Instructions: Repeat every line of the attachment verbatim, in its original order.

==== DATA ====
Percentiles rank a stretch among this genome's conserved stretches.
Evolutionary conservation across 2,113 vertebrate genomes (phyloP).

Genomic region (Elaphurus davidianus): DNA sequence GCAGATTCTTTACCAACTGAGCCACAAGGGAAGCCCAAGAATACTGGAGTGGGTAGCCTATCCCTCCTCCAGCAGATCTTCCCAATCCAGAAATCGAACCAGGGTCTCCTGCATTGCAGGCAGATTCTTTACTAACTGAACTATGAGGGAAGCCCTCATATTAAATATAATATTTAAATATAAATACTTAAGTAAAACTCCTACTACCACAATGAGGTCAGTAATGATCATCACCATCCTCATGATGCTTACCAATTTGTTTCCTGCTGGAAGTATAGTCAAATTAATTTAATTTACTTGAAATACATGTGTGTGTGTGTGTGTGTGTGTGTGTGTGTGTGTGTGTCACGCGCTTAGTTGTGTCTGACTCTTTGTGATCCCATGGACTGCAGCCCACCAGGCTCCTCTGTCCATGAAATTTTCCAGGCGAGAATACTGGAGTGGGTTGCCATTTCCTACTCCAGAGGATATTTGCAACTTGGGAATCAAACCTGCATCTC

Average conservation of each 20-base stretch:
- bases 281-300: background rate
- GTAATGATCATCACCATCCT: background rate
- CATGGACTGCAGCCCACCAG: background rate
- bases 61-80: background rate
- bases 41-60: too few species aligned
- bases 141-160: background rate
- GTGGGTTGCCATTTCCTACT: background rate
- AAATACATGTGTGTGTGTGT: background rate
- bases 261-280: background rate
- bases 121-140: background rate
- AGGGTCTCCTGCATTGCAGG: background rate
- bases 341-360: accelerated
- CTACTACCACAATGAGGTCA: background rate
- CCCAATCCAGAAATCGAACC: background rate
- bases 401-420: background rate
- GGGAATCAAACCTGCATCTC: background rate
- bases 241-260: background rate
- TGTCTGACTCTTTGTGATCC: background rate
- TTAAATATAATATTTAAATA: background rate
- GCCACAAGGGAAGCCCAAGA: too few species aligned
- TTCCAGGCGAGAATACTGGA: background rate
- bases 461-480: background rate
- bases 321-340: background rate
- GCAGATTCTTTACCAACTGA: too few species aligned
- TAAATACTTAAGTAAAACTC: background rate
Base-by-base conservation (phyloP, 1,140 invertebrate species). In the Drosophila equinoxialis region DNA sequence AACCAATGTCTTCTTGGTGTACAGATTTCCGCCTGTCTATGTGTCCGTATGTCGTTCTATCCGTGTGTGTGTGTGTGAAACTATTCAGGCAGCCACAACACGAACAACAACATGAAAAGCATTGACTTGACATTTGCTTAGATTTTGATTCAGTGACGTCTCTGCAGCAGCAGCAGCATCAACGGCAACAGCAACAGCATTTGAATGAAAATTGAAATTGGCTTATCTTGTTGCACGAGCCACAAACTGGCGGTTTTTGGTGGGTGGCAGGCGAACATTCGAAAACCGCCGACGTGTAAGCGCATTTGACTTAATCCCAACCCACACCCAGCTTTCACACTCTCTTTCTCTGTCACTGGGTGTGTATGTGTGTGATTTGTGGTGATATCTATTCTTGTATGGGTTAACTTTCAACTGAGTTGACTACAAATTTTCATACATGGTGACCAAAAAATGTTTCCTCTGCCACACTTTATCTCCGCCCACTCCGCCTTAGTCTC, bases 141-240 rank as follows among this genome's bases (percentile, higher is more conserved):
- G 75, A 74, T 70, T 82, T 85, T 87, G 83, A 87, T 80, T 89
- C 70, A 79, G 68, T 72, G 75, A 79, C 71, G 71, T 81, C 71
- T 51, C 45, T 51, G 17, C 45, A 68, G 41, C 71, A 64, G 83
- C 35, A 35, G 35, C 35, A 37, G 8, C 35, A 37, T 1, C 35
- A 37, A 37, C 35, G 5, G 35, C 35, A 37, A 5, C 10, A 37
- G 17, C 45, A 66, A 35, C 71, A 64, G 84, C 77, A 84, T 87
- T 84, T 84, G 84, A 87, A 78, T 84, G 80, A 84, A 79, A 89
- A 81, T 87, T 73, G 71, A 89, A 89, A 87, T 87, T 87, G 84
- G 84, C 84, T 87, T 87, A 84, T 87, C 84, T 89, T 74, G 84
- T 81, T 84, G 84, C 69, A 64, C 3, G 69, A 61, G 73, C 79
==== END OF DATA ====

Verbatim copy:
Percentiles rank a stretch among this genome's conserved stretches.
Evolutionary conservation across 2,113 vertebrate genomes (phyloP).

Genomic region (Elaphurus davidianus): DNA sequence GCAGATTCTTTACCAACTGAGCCACAAGGGAAGCCCAAGAATACTGGAGTGGGTAGCCTATCCCTCCTCCAGCAGATCTTCCCAATCCAGAAATCGAACCAGGGTCTCCTGCATTGCAGGCAGATTCTTTACTAACTGAACTATGAGGGAAGCCCTCATATTAAATATAATATTTAAATATAAATACTTAAGTAAAACTCCTACTACCACAATGAGGTCAGTAATGATCATCACCATCCTCATGATGCTTACCAATTTGTTTCCTGCTGGAAGTATAGTCAAATTAATTTAATTTACTTGAAATACATGTGTGTGTGTGTGTGTGTGTGTGTGTGTGTGTGTGTGTCACGCGCTTAGTTGTGTCTGACTCTTTGTGATCCCATGGACTGCAGCCCACCAGGCTCCTCTGTCCATGAAATTTTCCAGGCGAGAATACTGGAGTGGGTTGCCATTTCCTACTCCAGAGGATATTTGCAACTTGGGAATCAAACCTGCATCTC

Average conservation of each 20-base stretch:
- bases 281-300: background rate
- GTAATGATCATCACCATCCT: background rate
- CATGGACTGCAGCCCACCAG: background rate
- bases 61-80: background rate
- bases 41-60: too few species aligned
- bases 141-160: background rate
- GTGGGTTGCCATTTCCTACT: background rate
- AAATACATGTGTGTGTGTGT: background rate
- bases 261-280: background rate
- bases 121-140: background rate
- AGGGTCTCCTGCATTGCAGG: background rate
- bases 341-360: accelerated
- CTACTACCACAATGAGGTCA: background rate
- CCCAATCCAGAAATCGAACC: background rate
- bases 401-420: background rate
- GGGAATCAAACCTGCATCTC: background rate
- bases 241-260: background rate
- TGTCTGACTCTTTGTGATCC: background rate
- TTAAATATAATATTTAAATA: background rate
- GCCACAAGGGAAGCCCAAGA: too few species aligned
- TTCCAGGCGAGAATACTGGA: background rate
- bases 461-480: background rate
- bases 321-340: background rate
- GCAGATTCTTTACCAACTGA: too few species aligned
- TAAATACTTAAGTAAAACTC: background rate
Base-by-base conservation (phyloP, 1,140 invertebrate species). In the Drosophila equinoxialis region DNA sequence AACCAATGTCTTCTTGGTGTACAGATTTCCGCCTGTCTATGTGTCCGTATGTCGTTCTATCCGTGTGTGTGTGTGTGAAACTATTCAGGCAGCCACAACACGAACAACAACATGAAAAGCATTGACTTGACATTTGCTTAGATTTTGATTCAGTGACGTCTCTGCAGCAGCAGCAGCATCAACGGCAACAGCAACAGCATTTGAATGAAAATTGAAATTGGCTTATCTTGTTGCACGAGCCACAAACTGGCGGTTTTTGGTGGGTGGCAGGCGAACATTCGAAAACCGCCGACGTGTAAGCGCATTTGACTTAATCCCAACCCACACCCAGCTTTCACACTCTCTTTCTCTGTCACTGGGTGTGTATGTGTGTGATTTGTGGTGATATCTATTCTTGTATGGGTTAACTTTCAACTGAGTTGACTACAAATTTTCATACATGGTGACCAAAAAATGTTTCCTCTGCCACACTTTATCTCCGCCCACTCCGCCTTAGTCTC, bases 141-240 rank as follows among this genome's bases (percentile, higher is more conserved):
- G 75, A 74, T 70, T 82, T 85, T 87, G 83, A 87, T 80, T 89
- C 70, A 79, G 68, T 72, G 75, A 79, C 71, G 71, T 81, C 71
- T 51, C 45, T 51, G 17, C 45, A 68, G 41, C 71, A 64, G 83
- C 35, A 35, G 35, C 35, A 37, G 8, C 35, A 37, T 1, C 35
- A 37, A 37, C 35, G 5, G 35, C 35, A 37, A 5, C 10, A 37
- G 17, C 45, A 66, A 35, C 71, A 64, G 84, C 77, A 84, T 87
- T 84, T 84, G 84, A 87, A 78, T 84, G 80, A 84, A 79, A 89
- A 81, T 87, T 73, G 71, A 89, A 89, A 87, T 87, T 87, G 84
- G 84, C 84, T 87, T 87, A 84, T 87, C 84, T 89, T 74, G 84
- T 81, T 84, G 84, C 69, A 64, C 3, G 69, A 61, G 73, C 79